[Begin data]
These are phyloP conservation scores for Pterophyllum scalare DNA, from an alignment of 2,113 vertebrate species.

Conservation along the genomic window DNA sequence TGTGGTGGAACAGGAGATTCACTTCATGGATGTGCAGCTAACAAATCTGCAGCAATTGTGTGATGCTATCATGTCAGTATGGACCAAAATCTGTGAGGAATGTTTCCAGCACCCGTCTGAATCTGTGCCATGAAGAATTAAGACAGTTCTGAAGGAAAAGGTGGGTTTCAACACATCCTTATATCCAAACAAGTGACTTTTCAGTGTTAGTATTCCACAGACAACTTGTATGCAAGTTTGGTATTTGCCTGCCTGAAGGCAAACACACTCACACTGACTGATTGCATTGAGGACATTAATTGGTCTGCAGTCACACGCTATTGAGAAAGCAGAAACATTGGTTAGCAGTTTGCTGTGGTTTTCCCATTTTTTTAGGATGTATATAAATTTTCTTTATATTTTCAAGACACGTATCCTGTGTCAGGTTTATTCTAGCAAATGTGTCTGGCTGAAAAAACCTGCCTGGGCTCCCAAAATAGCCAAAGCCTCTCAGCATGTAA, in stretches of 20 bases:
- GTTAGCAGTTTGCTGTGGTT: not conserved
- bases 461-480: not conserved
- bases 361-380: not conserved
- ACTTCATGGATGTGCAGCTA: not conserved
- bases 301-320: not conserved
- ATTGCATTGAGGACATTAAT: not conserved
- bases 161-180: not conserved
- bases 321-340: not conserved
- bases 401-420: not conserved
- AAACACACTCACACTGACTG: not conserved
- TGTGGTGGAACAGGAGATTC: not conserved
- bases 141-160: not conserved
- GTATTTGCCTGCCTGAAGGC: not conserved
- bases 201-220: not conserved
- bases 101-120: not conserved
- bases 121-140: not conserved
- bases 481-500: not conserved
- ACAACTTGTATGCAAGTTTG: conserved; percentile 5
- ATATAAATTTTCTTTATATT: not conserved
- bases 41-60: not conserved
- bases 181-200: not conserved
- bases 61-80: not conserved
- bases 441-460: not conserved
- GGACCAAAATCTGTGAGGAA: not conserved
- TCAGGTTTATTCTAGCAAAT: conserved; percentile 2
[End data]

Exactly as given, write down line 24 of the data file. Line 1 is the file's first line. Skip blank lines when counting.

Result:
- bases 61-80: not conserved